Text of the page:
IATA: Moderate slowdown in pax demand growth

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Alexandre de Juniac, director general of IATA.

The International Air Transport Association (IATA) announced global passenger traffic data for October 2019 showing that demand (measured in total revenue passenger kilometres or RPKs) climbed 3.4 percent compared to the year-ago period. This was a modest slowdown from 3.9 percent growth recorded in September, owing to softer traffic performance in domestic markets. October capacity (available seat kilometres or ASKs) increased by 2.2 percent and load factor climbed 0.9 percentage point to 82 percent, which was a record for October. “Traffic growth continues to be depressed compared to historical long-term growth levels, reflecting continued moderating economic activity in some key markets and sagging business confidence. However, the fact that traffic is growing is a positive, and the industry continues to do an excellent job of maximising asset efficiency, as shown in the record load factor,” said Alexandre de Juniac, IATA’s director general and CEO.

International Passenger Markets

October international passenger demand rose 3.2 percent compared to October 2018, unchanged from September’s year-over-year performance. With the exception of Latin America, all regions recorded increases, led by Middle East airlines for the first time since June 2018. Capacity climbed 1.6 percent, and load factor rose 1.3 percentage points to 81 percent.

Asia-Pacific airlines’ October traffic increased 3.8 percent compared to the year-ago period, a bit below the 4 percent annual growth recorded in September and well down on 2018 growth largely owing to weaker business confidence in a number of key markets, the impact of the US-China trade war and the recent disruptions in Hong Kong. Capacity rose 2.7 percent and load factor edged up 0.9 percentage point to 79.6 percent.

European carriers saw October demand climb 2.1 percent year-to-year, down from 3.2 percent growth in September. On a seasonally-adjusted basis traffic is showing a moderate upward trend despite generally soft economic activity in some of the key markets. Capacity rose 1.3 percent, and load factor climbed 0.7 percentage point to 85.7 percent, which was the highest among regions.

Middle Eastern airlines posted a 5.9 percent traffic increase in October, which was a sharp increase over the 1.8 percent growth seen in September and throughout the year. Capacity increased 0.3 percent and load factor surged 3.9 percentage points to 73.5 percent.

North American carriers had the second highest international demand in October, with traffic up 4.1 percent compared to October a year ago and largely in-line with a 4.3 percent annual increase in September. Growth is underpinned by a solid US economy and robust consumer spending. Capacity rose 2 percent, and load factor grew by 1.6 percentage points to 82.1 percent.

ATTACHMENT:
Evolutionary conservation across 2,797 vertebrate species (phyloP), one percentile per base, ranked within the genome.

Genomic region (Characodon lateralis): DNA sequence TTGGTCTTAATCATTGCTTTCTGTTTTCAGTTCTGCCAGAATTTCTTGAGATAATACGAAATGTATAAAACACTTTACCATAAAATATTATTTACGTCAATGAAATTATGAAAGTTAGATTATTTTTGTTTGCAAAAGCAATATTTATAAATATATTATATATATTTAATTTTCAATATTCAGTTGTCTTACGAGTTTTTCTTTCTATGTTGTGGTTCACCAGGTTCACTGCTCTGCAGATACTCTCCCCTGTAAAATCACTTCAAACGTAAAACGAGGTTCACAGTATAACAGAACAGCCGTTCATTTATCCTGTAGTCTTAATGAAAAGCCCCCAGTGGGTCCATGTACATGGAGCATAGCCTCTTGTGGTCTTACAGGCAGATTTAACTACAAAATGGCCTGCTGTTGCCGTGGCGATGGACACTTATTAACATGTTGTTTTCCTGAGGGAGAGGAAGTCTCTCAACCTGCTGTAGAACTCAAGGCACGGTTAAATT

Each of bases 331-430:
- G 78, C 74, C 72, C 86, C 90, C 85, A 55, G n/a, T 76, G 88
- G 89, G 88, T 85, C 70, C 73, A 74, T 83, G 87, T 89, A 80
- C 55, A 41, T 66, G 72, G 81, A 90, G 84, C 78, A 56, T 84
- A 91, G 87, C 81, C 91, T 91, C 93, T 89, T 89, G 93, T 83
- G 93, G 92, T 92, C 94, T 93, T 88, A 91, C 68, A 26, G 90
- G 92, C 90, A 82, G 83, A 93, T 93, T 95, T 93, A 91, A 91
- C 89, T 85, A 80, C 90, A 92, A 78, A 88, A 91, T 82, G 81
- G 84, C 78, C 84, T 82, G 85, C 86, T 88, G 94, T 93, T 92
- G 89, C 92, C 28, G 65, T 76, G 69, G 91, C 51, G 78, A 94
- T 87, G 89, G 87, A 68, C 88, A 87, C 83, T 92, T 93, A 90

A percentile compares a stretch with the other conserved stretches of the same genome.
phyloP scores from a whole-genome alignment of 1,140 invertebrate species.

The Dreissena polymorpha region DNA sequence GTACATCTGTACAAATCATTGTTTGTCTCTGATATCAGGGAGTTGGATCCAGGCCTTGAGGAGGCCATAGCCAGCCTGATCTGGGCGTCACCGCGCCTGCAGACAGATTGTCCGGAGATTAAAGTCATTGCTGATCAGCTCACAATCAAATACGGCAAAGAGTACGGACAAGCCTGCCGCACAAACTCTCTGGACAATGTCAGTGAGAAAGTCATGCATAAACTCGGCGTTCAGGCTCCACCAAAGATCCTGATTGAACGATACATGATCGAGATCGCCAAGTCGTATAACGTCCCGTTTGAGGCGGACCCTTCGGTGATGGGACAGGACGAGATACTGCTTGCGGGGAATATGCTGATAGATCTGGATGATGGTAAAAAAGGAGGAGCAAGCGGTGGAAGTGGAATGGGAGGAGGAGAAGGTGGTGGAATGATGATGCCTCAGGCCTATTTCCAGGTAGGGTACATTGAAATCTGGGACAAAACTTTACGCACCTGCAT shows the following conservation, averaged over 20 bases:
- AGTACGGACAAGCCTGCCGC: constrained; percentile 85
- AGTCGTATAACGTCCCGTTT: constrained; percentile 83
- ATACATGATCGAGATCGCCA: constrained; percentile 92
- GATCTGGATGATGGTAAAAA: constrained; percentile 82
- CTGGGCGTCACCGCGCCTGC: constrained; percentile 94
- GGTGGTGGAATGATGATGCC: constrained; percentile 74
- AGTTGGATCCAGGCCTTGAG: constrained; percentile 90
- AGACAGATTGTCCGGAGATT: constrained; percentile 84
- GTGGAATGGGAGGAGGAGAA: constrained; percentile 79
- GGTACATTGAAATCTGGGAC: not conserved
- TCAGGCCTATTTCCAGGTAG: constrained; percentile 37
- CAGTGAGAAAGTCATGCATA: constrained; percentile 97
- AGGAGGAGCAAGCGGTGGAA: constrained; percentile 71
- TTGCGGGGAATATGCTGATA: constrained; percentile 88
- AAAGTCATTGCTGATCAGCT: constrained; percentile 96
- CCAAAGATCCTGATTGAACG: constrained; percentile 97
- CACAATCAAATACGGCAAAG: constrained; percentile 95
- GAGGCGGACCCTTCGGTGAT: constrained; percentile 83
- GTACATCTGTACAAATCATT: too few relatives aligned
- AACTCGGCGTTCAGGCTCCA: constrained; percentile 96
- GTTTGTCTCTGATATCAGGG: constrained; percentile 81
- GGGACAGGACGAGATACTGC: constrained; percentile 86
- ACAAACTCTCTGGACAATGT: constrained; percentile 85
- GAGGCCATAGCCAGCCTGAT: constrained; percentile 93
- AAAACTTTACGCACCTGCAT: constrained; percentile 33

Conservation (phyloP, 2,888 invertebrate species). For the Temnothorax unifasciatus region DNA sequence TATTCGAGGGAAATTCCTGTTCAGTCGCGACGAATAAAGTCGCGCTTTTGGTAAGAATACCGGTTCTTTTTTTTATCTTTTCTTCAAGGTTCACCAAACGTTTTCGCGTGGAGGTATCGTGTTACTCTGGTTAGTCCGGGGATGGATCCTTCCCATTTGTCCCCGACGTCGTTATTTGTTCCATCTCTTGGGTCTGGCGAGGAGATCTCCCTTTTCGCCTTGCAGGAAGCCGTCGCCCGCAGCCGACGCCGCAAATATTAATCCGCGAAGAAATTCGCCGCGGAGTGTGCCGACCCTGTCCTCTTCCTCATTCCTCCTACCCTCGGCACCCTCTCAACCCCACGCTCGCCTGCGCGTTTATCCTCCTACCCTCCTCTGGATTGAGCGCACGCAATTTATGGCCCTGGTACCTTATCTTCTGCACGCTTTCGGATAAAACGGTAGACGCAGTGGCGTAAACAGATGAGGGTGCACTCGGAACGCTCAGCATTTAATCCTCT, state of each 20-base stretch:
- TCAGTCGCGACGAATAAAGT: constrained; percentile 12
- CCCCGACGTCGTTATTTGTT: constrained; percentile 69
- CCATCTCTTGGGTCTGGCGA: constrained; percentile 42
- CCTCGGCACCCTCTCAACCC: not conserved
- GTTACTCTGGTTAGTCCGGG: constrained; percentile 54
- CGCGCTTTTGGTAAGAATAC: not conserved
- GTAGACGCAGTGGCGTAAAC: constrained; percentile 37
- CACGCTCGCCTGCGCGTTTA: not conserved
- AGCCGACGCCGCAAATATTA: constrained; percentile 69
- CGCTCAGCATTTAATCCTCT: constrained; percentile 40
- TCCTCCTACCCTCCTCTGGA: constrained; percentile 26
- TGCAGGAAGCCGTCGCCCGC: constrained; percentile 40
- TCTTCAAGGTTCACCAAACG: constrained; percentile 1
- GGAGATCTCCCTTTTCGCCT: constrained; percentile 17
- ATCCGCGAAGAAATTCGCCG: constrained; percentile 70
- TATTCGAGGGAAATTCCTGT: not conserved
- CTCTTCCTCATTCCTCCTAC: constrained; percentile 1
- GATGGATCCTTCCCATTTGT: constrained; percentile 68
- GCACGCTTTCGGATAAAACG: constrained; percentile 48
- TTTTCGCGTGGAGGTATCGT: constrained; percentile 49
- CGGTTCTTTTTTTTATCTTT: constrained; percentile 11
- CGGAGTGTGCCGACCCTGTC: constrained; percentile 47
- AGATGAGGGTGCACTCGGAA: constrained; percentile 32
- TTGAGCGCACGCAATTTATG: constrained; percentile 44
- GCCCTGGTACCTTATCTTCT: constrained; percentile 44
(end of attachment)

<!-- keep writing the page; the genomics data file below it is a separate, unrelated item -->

Latin American airlines experienced a 0.6 percent demand drop in October compared to the same month last year. This was the weakest performance in nine years and compared to a 0.9 percent positive growth in September. Deteriorating economic conditions and rising social and political unrest in some of the region’s key economics likely contributed to the results. Capacity fell 2.3 percent and load factor rose 1.4 percentage points to 81.4 percent.

African airlines’ traffic climbed 1.8 percent in October, the same as in September. Economic slowdown in South Africa may have weighed on the recent moderation in demand growth. Capacity rose 3.6 percent, however, and load factor dipped 1.3 percentage points to 69 percent.

Domestic Passenger Markets

Demand for domestic travel climbed 3.6 percent in October compared to October 2018, down from 5.1 percent annual growth recorded in September owing to softer performance in the US and China, the largest domestic markets. Capacity rose 3.4 percent and load factor increased 0.2 percentage point to 83.9 percent.

Chinese airlines’ domestic traffic rose 5.3 percent in October, well down on 8 percent growth recorded in September and the third consecutive month of slowing growth. Modest easing in consumer spending combined with tougher year-ago comparisons contributed to the result.

Indian airlines saw their domestic traffic rise 3.6 percent, up from 1.9 percent in September, supported by the start of the main tourist season. Growth remains well below 2018 levels, however, reflecting the general economic slowdown and the impact of the collapse of Jet Airways.

AAV Media Kit
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Matthew Driskill is the Editor of Asian Aviation and is based in Cambodia. He has been an Asia-based journalist and content producer since 1990 for outlets including Reuters and the International Herald Tribune/New York Times and is a former president of the Foreign Correspondents Club of Hong Kong. He frequently appears on international broadcast outlets like CNN, Al Jazeera and the BBC and has taught journalism at Hong Kong University and the American University of Paris. Driskill has received awards from the Associated Press for Investigative Reporting and Business Writing and in 1989 was named the John J. McCloy Fellow by the Graduate School of Journalism at Columbia University in New York where he earned his Master's Degree.

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